VAT stripped right back
Say what you like about strippers but they know a thing or two about stimulating growth. Unfortunately, the economic agility of the pole-dancing sector is overlooked by a political class which fails to appreciate that some small and medium-sized business people wear 10-inch stilettos.
The instinctive bias against these movers and shakers was highlighted last week by Independent TD Maureen O'Sullivan, inset, who questioned whether lap-dancing clubs should benefit from the reduced VAT rate of 9pc for the hospitality industry.
"It depends on one's interpretation of what constitutes hospitality but I feel the rate could have been increased in some areas," she declared.
O'Sullivan's distaste for strip-clubs is understandable and shared by many. In truth, however, much of what is peddled under the banner of "hospitality" looks decidedly unseemly in daylight.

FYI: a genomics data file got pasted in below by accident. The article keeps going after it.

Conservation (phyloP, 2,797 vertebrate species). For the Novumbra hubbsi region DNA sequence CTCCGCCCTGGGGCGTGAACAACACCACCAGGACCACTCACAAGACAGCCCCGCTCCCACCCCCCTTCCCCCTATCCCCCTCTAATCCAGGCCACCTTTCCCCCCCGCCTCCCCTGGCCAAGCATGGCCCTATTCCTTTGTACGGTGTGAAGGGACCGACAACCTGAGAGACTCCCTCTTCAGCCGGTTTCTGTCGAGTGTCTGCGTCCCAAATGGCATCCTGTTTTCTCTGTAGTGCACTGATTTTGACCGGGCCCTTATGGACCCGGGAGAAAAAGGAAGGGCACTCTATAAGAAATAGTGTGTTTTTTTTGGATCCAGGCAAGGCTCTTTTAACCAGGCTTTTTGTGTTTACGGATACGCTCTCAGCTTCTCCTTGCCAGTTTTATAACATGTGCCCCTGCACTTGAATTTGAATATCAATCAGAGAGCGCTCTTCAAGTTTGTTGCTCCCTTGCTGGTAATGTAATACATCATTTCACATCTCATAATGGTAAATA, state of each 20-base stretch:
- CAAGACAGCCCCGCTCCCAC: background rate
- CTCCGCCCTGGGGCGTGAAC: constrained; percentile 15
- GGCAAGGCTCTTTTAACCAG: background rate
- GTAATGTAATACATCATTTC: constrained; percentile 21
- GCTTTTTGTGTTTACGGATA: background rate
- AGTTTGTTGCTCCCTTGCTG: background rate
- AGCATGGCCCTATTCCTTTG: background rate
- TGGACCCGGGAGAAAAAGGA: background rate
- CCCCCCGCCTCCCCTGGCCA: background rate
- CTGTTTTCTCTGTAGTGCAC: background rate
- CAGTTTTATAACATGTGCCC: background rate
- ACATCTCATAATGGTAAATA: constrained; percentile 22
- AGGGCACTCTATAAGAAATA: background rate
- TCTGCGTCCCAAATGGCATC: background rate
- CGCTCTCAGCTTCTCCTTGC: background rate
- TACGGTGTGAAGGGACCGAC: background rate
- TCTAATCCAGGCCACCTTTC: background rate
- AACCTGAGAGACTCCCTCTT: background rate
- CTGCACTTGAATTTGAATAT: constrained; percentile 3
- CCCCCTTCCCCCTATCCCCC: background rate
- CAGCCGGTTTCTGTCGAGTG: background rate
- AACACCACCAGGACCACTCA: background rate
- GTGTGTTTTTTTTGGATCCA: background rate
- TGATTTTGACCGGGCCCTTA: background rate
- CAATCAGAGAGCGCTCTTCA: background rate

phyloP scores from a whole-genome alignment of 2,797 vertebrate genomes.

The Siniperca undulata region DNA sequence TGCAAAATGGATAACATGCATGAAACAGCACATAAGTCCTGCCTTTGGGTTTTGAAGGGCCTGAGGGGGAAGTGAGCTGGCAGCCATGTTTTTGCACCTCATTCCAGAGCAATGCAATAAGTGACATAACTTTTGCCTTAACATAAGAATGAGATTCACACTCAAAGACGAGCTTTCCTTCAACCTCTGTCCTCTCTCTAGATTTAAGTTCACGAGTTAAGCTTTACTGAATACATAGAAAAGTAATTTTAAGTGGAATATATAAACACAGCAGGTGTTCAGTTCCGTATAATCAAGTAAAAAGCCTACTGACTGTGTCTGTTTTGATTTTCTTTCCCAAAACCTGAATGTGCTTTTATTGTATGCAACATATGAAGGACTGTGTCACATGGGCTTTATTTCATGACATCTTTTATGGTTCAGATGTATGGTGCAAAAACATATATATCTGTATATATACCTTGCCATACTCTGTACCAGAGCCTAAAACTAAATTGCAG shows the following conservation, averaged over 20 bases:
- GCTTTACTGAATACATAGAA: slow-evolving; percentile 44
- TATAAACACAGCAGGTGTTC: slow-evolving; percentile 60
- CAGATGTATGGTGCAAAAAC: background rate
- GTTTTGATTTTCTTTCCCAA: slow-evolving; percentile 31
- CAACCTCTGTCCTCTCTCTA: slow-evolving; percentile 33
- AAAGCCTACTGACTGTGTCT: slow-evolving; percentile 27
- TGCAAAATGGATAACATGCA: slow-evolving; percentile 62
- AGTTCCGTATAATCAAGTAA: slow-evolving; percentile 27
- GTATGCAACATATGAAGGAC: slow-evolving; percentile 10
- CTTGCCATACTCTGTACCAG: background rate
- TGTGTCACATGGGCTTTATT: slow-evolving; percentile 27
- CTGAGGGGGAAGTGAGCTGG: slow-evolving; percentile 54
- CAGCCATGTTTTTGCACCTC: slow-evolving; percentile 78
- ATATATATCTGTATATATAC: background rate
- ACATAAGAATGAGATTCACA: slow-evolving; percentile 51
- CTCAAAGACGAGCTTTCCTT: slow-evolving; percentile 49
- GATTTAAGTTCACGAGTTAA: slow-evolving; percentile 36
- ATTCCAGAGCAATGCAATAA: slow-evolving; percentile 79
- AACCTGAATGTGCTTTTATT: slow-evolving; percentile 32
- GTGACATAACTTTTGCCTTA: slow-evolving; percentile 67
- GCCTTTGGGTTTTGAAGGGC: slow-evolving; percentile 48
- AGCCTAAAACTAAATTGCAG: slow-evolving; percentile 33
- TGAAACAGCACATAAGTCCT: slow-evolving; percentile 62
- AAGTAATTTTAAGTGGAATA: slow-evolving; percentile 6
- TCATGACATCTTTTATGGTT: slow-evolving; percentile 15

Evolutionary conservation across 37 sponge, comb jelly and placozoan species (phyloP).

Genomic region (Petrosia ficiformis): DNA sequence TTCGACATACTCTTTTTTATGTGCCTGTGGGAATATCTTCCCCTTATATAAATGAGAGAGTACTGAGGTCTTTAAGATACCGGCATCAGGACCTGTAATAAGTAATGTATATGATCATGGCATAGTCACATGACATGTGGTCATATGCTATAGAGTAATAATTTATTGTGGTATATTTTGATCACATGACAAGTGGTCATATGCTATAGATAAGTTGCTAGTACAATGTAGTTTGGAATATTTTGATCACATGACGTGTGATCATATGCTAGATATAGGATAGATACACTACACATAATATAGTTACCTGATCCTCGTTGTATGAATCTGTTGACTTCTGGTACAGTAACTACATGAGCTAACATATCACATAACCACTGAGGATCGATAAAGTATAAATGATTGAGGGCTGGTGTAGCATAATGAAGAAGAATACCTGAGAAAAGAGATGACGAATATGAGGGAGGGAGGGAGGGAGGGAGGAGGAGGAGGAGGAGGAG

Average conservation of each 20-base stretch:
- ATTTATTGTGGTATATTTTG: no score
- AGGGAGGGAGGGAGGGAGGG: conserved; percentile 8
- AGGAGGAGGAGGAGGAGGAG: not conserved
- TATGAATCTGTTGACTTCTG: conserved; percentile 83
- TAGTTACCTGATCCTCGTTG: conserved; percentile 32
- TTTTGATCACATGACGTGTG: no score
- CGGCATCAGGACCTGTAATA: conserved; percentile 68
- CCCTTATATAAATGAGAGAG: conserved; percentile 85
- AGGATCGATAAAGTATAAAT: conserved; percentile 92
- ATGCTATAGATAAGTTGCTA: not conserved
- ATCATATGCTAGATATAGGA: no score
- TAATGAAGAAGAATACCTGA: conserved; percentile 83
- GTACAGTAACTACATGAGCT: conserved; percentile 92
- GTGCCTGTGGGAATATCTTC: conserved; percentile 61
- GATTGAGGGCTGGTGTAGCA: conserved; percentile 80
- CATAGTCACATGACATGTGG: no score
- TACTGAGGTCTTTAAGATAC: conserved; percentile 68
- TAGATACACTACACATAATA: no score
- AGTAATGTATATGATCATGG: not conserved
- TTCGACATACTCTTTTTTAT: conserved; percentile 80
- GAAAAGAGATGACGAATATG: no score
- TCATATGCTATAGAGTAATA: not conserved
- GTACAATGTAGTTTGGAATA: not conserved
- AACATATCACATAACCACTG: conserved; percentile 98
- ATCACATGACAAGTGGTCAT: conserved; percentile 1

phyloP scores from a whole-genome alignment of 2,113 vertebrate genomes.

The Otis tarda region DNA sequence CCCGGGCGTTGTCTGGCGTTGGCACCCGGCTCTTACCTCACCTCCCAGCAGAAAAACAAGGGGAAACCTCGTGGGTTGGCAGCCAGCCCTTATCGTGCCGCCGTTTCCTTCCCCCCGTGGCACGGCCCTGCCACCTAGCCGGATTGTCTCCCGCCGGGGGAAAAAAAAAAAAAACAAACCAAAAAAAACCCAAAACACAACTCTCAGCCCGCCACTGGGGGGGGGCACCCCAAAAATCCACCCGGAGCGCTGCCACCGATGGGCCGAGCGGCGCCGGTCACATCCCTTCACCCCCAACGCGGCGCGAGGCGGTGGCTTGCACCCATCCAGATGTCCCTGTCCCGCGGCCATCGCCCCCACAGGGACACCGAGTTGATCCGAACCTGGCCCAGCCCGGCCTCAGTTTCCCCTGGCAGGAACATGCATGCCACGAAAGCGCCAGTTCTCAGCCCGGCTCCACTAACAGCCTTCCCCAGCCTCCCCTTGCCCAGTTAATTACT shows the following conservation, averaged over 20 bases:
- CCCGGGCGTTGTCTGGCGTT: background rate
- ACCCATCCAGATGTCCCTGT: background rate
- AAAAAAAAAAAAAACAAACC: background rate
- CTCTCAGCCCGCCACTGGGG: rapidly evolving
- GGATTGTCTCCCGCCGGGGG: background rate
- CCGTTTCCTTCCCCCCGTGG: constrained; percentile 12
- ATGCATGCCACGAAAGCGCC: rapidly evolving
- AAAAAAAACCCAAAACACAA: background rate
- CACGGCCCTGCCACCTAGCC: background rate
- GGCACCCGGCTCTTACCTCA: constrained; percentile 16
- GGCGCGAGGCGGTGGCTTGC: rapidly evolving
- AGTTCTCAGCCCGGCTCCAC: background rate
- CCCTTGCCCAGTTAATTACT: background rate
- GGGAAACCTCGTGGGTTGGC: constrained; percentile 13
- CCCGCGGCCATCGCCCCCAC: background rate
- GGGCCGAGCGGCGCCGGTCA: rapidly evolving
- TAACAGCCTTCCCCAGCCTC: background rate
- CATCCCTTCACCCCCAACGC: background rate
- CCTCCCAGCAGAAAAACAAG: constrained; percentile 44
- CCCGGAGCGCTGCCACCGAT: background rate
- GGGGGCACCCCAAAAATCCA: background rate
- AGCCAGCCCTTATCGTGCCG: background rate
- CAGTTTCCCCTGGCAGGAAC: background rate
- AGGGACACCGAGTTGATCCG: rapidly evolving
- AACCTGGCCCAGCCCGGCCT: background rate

Perhaps the most helpful way to view lap-dancers is as creative artists. They're expressing an idea – an idea called hope: the hope that burns within the hearts of boozed-up middle-aged executives that, one day, a young woman with fake breasts and big hair will spontaneously want to have sex with them.
This hope may be forlorn and pitiful but it is an abundant national resource, going forward.
Let freedom jiggle.